In 1974, a 73-year-old woman was found murdered in Torrance, California. Police quickly decided that Walter Marx, a tenant in her boarding house, was the likely suspect. There wasn’t much evidence, but the coroner had noticed an “elliptical laceration” on her nose that might have been a bite mark inflicted during a struggle. The prosecutor brought in three dentists to see if they could match the injury specifically to the suspect’s teeth. They took a mold of Marx’s mouth. Meanwhile, the victim—who had been buried six weeks earlier—was exhumed. Then the dentists went to work trying to prove a match.
Dentists had been involved in forensic work for years; they were often called in to help identify human remains using dental records. Some of these dentists were eager to get into the more glamorous (and lucrative) work of identifying perpetrators and testifying at trials. There was just one hitch: The claim that human teeth would leave a unique impression in human flesh—and that such an impression could be reliably tied to a single person—had never been demonstrated in any sort of laboratory study. In fact, there was no scientific basis for it at all. According to the Supreme Court’s “Frye test,” scientific evidence should be allowed at trial only if it is generally accepted by the “relevant scientific community.” In the Marx case, though, even the judges noted that there was “no established science of identifying persons from bite marks.” Nonetheless, the notion looked like common sense to them. The bite-mark evidence was admitted. Marx was convicted. The dentists were off to the races.
The Marx trial set a precedent: Once bite-mark evidence had been allowed in court, prosecutors began putting dentists on the stand across the nation. And bite-mark analysis was just one of many “feature-comparison” forensic methods that took off in the 1970s and ’80s. Technical evidence from crime scenes had been used in investigations and prosecutions for more than a century. (New York City set up a fingerprint bureau in 1903.) But now the field exploded, with practitioners claiming remarkable precision in matching tire-tread marks to specific cars, vague footprints to particular shoes, or stray hairs to alleged perpetrators. Ballistics, tool marks, blood-splatter analysis—we’re all familiar with these techniques because we’ve seen them used in a thousand episodes of CSI and other crime dramas.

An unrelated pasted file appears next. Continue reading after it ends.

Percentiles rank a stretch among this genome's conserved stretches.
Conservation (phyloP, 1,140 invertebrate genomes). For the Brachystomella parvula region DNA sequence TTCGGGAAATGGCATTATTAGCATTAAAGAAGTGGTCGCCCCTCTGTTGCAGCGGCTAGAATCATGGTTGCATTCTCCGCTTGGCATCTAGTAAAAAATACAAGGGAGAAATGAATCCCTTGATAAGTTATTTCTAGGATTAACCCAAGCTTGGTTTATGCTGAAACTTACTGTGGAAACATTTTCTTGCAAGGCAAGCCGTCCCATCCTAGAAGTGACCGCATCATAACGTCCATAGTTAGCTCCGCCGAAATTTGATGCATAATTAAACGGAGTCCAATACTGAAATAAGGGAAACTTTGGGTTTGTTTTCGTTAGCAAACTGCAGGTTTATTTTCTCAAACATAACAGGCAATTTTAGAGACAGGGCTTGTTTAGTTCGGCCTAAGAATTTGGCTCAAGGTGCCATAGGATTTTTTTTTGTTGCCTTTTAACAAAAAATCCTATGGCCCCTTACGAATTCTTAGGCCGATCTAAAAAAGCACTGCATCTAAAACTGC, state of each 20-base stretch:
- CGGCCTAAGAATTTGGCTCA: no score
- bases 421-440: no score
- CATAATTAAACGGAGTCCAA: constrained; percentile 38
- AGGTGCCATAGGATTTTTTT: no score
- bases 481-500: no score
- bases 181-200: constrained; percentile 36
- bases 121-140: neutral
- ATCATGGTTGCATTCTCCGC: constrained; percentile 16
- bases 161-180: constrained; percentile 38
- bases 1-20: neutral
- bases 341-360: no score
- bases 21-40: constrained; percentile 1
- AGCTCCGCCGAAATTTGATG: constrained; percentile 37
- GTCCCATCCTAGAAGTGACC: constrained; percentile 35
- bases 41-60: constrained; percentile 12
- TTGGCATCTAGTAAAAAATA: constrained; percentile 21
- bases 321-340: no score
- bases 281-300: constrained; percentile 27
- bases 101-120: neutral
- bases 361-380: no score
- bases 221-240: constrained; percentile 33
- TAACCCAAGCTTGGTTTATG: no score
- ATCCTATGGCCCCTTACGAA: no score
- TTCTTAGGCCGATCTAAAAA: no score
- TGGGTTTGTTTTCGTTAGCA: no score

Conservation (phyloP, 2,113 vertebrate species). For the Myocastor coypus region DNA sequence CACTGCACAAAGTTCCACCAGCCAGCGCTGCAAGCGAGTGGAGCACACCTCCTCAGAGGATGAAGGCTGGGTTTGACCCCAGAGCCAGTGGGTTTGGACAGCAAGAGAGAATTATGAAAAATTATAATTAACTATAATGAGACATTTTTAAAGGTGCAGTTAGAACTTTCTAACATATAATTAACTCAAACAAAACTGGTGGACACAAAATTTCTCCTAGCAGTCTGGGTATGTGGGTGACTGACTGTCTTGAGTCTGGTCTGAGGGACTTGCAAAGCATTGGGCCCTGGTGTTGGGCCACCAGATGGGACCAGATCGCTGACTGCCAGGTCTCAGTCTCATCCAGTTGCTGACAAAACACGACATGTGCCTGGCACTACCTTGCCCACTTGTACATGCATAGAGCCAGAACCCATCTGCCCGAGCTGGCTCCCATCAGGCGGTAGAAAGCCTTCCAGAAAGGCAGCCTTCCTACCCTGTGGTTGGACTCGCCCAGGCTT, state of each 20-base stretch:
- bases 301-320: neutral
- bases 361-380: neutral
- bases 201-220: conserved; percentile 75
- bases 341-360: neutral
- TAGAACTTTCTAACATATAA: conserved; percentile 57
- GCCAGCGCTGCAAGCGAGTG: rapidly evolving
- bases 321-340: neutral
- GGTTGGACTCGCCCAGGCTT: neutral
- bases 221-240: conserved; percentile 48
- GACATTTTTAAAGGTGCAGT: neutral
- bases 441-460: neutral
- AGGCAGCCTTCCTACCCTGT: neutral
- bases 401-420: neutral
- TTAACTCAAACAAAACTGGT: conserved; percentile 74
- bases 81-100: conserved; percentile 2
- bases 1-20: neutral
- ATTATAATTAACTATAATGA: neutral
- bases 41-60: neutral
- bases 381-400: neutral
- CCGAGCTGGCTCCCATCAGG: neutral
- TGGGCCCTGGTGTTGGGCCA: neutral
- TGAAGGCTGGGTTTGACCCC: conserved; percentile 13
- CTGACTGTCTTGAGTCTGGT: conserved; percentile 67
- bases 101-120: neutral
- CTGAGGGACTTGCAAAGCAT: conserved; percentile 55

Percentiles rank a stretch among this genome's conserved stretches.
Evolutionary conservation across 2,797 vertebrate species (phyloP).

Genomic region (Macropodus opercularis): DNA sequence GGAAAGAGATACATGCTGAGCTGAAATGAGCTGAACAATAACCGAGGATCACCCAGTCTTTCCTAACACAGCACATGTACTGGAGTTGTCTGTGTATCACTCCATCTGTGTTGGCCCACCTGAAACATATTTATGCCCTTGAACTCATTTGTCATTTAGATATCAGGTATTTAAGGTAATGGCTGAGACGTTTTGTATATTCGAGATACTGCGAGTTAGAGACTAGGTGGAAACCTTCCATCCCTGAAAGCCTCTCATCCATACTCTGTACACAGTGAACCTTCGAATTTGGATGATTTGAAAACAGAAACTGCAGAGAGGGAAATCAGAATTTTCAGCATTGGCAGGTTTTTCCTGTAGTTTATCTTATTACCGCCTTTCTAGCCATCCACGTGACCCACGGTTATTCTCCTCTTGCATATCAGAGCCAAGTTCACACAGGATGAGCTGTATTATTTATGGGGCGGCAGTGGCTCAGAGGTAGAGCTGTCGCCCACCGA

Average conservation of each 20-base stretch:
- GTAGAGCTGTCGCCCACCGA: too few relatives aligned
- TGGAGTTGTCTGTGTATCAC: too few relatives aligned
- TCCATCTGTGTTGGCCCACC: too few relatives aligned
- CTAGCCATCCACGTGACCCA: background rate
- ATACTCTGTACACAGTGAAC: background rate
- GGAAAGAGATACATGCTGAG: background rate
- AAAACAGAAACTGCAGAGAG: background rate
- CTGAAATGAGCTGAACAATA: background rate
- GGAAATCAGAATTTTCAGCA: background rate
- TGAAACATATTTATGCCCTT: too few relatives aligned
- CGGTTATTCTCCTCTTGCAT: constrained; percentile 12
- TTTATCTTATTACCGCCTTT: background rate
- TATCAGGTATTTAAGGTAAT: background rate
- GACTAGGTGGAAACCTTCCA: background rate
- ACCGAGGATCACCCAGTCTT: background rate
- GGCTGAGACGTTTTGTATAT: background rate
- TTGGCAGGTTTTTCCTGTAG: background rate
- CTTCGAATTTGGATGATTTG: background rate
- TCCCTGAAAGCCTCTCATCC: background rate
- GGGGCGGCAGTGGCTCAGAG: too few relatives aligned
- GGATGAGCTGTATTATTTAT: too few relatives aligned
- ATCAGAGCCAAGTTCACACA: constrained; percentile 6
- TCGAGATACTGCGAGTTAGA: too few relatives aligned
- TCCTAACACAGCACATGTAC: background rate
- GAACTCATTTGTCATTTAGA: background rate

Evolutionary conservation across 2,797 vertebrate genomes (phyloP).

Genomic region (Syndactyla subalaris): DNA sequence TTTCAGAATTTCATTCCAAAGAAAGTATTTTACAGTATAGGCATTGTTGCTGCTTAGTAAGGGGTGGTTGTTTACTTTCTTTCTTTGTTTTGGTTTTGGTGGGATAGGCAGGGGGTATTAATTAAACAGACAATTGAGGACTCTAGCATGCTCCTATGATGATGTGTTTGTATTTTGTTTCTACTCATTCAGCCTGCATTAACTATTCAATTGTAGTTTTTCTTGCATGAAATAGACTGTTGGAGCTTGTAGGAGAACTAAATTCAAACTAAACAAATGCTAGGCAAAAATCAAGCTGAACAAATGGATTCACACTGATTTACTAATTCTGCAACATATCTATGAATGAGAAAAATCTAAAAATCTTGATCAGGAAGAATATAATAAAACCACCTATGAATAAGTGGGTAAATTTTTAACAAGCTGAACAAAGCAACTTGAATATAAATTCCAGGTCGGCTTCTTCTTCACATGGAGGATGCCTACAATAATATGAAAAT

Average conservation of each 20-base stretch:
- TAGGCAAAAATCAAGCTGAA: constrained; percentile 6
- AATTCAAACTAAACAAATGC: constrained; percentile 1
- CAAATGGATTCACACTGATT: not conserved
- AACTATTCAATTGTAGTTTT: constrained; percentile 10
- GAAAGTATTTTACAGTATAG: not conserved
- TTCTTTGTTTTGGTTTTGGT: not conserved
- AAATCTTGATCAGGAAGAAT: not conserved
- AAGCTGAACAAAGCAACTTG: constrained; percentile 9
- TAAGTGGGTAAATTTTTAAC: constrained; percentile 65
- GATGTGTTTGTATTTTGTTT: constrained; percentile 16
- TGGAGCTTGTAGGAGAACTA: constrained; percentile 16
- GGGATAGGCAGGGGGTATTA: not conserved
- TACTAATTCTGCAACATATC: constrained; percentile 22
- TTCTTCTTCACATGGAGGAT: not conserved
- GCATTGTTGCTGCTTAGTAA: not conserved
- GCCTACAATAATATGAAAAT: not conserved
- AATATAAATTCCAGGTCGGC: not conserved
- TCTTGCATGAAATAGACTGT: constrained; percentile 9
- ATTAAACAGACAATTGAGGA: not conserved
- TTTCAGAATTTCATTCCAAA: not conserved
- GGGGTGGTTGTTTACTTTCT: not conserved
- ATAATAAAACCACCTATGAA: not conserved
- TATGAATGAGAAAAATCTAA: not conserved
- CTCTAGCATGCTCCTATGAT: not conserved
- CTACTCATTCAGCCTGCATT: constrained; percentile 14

As with bite marks, these methods were developed not to answer scientific questions but to serve the needs of prosecutors. The techniques were never tested in a laboratory. No independent groups tried to establish their accuracy. In actual science, claims are routinely challenged. The results of experiments aren’t accepted until other scientists have replicated them. But the growing cadre of “forensic scientists” had no incentive to question their colleagues’ claims or test their proficiency. Forensic experts enjoyed the esteem of their colleagues and the satisfaction of helping put bad guys in jail. Many made good livings testifying in criminal trials. A few, such as “pathologist to the stars” Michael Baden, became bona fide celebrities. Why rock the boat by demanding scientific evidence that the techniques really worked?
This doesn’t mean all forensic evidence is worthless or that forensic experts are all charlatans. But it does mean that, until recently at least, we’ve had no way of knowing how accurate a supposed match between, say, bits of fiber or a bullet and a gun barrel might be. On the stand, forensic specialists have every incentive to exaggerate their certainty and to downplay any scientific doubt or ambiguity in their findings. One of the most notorious pioneers of bite-mark analysis was once asked to specify his error rate. “Something less than my savior, Jesus Christ,” he answered.
Those boom times for forensic experts were also a boon for prosecutors, especially those whose cases were otherwise shaky. By the 1990s, thousands of suspects each year were being convicted on the strength of testimony from forensic experts.